The section II poems dig in and detail death. We hear about surgeries, hospitals, recurrence, and “a cavity—between lung and membrane—filling with fluid.” In “Shaking Steps,” we learn that the poet was on a flight, on her way to visit, at the moment her mother passed away: “my plane landed / she ascended.” Poem after poem — 15 of the section’s 18 — chronicles the cancer battle or its aftermath. It is nearly relentless, with the notable divergence of “Don’t Throw Bouquets” offering a radically different tone and topic. An ode to coming of age as “a child of the 60s,” a feminist “fucking in [the] backseat bedroom,” striving to remain single, this outlier poem jolts the reader, reminding us that the heartbroken daughter was also an animate, sexual, political being. Along with the brooding, there was a life in the world.

Poet Ann Bookman.

The world — especially nature — becomes prominent throughout sections III and IV. The later poems are more grounded in the earth. Several use nature to reflect experience; few now focus directly on the deaths. “Hidden Treasures” finds an apt metaphor for maturity in the “salt marsh decomposing as it flourishes” and fiddler crabs molting “in tunnels of transformation / one body abandoned, another entered.” We also see the poet daring to navigate the “fragile crystals” of a sometimes frozen river, unsure if she should “release [her] weight.” In “Georgica” the poet rides her bike gleefully, describing herself as “a firefly with [her] own light.”

The poems that end this collection reflect a sense of discovery, attempting to assign meaning to the mystery. “I am a bridge unto myself / connecting the divided parts…close to hope” the poet tells us in “Morning Ritual.” We find her “caught off guard / by [her] own power” while “Learning to Float” and sensually romantic in “Constellations” and “Acqua Alta.” In “Simplicity” we hear contentment: “I no longer yearn for an “e” / at the end of my name.” These reconciliations are given satisfying context in the final poem “Hymn to be Sung at Astronomical Twilight,” which comes full circle to answer the resentment expressed in the first poem  — not with a counter but with a concession. The very last stanza of Blood Lines hearkens back and embraces that earlier bewilderment, telling us that we must patiently adjust to grief to be consoled:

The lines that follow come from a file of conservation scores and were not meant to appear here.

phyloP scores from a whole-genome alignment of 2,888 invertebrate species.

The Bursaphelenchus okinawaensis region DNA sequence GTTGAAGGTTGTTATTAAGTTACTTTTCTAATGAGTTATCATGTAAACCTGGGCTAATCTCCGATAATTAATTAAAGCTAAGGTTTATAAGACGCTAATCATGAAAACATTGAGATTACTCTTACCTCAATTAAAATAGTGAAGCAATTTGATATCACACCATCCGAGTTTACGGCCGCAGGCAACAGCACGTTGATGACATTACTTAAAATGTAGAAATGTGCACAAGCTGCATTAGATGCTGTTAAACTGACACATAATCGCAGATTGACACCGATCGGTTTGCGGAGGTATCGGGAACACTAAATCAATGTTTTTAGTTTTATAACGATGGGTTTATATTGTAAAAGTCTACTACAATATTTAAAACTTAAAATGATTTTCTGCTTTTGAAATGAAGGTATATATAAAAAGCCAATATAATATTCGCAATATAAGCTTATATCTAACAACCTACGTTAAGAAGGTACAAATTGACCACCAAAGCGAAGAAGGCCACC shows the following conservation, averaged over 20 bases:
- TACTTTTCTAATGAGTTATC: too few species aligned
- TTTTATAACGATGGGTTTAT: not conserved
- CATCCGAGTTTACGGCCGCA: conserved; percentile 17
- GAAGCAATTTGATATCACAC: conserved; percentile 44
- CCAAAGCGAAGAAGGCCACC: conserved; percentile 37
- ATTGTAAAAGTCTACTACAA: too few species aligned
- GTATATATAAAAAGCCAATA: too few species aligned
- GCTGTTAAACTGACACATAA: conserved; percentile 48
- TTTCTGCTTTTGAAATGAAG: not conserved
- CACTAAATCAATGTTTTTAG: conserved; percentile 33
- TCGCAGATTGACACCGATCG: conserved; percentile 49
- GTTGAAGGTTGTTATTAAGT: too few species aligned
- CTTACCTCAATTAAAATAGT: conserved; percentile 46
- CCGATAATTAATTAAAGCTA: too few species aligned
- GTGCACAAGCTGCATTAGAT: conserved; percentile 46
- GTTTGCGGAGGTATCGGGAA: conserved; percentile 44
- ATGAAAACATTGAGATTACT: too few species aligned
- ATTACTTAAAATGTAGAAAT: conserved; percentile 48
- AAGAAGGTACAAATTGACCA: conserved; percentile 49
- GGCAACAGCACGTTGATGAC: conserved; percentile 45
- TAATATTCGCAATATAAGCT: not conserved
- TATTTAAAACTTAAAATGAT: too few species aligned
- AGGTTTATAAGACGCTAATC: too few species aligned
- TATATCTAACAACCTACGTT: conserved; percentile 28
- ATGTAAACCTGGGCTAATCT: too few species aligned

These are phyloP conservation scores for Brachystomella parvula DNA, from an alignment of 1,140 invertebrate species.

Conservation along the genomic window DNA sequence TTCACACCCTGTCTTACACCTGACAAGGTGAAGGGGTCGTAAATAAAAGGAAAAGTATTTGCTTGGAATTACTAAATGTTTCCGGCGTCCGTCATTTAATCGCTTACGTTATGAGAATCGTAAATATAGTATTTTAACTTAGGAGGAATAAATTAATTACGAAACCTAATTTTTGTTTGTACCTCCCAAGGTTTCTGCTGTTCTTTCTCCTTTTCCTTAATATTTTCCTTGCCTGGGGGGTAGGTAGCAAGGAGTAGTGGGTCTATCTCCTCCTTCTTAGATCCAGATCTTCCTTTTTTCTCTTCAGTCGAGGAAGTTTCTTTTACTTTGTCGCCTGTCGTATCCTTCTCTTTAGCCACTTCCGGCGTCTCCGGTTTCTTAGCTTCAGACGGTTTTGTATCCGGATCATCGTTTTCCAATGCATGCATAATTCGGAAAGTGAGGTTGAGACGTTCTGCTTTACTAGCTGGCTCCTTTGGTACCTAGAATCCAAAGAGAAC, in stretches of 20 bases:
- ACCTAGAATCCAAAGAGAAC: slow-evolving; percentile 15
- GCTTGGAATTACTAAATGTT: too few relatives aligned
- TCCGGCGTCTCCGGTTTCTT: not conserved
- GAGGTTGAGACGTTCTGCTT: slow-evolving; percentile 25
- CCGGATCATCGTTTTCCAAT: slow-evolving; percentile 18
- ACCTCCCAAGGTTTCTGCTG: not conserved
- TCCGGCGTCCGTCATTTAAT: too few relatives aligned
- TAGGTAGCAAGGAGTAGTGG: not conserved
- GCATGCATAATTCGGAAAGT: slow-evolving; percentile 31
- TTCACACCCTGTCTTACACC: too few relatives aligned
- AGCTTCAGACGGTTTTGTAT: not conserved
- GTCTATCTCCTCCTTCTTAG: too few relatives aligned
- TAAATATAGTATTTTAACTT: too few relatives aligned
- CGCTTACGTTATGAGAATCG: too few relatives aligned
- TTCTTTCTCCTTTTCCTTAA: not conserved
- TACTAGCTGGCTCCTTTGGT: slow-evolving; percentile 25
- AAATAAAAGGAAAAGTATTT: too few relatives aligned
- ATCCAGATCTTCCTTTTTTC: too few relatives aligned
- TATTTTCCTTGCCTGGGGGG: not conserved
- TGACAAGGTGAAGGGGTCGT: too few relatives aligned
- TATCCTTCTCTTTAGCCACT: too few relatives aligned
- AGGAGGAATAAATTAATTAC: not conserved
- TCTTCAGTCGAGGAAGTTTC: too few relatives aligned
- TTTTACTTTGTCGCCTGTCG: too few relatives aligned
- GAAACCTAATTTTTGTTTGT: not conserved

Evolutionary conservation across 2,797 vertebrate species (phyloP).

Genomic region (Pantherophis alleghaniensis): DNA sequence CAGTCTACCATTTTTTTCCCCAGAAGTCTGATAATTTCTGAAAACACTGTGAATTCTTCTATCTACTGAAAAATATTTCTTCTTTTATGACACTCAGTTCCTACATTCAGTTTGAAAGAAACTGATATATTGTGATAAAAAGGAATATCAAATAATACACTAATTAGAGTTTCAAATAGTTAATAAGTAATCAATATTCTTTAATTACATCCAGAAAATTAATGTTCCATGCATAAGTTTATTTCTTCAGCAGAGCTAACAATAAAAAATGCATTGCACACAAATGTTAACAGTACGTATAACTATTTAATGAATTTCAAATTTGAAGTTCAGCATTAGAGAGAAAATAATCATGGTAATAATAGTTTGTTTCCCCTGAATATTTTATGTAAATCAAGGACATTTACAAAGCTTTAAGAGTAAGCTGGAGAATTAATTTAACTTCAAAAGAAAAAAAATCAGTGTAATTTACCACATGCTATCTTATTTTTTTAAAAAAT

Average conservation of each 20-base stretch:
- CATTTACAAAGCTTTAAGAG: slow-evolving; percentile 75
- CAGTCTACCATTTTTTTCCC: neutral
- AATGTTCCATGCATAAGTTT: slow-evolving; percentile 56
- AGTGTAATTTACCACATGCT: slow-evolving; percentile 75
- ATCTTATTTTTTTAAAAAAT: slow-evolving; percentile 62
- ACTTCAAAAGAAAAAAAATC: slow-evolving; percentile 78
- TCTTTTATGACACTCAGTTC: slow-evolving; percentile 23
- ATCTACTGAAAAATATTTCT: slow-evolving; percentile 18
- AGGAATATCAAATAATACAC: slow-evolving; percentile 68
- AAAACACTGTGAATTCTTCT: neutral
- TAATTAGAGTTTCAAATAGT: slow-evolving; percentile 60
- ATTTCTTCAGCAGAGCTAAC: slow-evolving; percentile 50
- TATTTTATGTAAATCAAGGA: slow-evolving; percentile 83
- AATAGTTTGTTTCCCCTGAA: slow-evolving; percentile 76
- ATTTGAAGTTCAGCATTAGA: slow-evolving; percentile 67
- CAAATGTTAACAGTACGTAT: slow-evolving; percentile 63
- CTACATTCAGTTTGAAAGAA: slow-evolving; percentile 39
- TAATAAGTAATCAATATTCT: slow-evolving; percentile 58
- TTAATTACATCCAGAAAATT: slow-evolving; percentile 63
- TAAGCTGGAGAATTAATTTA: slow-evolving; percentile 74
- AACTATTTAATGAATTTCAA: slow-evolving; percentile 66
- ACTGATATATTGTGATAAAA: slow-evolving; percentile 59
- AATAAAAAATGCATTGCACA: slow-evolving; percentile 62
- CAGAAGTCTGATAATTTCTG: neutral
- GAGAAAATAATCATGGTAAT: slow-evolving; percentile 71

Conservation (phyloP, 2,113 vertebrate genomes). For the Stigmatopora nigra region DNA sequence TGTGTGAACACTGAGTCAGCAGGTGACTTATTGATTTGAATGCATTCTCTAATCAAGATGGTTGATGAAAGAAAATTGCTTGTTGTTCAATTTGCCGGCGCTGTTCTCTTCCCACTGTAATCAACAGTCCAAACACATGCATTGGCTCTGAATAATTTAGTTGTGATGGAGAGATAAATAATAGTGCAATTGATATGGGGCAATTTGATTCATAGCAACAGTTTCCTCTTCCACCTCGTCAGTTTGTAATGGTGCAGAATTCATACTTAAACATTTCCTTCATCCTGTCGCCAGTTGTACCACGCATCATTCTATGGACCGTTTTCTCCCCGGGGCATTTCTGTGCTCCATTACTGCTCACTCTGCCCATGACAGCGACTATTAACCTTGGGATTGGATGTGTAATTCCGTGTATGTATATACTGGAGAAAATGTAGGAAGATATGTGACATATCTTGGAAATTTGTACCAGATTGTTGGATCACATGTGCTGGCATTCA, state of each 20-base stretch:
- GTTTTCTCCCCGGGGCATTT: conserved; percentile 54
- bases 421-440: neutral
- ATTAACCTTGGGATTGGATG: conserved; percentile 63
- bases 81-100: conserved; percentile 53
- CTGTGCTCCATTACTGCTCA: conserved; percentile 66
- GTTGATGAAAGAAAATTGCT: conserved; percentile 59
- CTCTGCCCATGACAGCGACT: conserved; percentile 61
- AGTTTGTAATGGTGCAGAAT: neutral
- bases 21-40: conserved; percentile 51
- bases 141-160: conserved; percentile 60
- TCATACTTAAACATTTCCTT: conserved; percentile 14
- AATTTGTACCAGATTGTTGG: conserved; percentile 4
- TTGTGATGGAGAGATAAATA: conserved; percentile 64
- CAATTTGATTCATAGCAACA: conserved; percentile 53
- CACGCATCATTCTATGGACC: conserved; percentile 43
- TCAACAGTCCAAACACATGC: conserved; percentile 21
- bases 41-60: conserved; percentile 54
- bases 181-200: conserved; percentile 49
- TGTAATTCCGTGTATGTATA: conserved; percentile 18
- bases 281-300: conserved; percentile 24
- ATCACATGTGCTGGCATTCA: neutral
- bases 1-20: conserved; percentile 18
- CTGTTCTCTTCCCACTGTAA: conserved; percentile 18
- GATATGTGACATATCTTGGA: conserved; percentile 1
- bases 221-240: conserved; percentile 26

If you think it’s hard

to make out shapes and sense

from decaying dirt, then wait

till your eyes are used to the dark:

you will see animal hearts and the skins of ghosts

you will see tender shoots and saplings…


With the unending heartache over women gone too soon and the possibility of cancer lurking, Blood Lines traverses a tightrope between destiny and probability, portraying an intimate anxiety that is also universal. These poems do not provide a reprieve from the darkness; rather, they live into the beauty of it.

Leigh Rastivo is a fiction writer, reviewer, and essayist. She was recently accepted at the Under the Volcano international residency where she will present and hone two novels (one literary and one speculative). Leigh’s shorter fiction has been published or is forthcoming in several journals, including the MicroLit Almanac and L’Esprit Literary Review.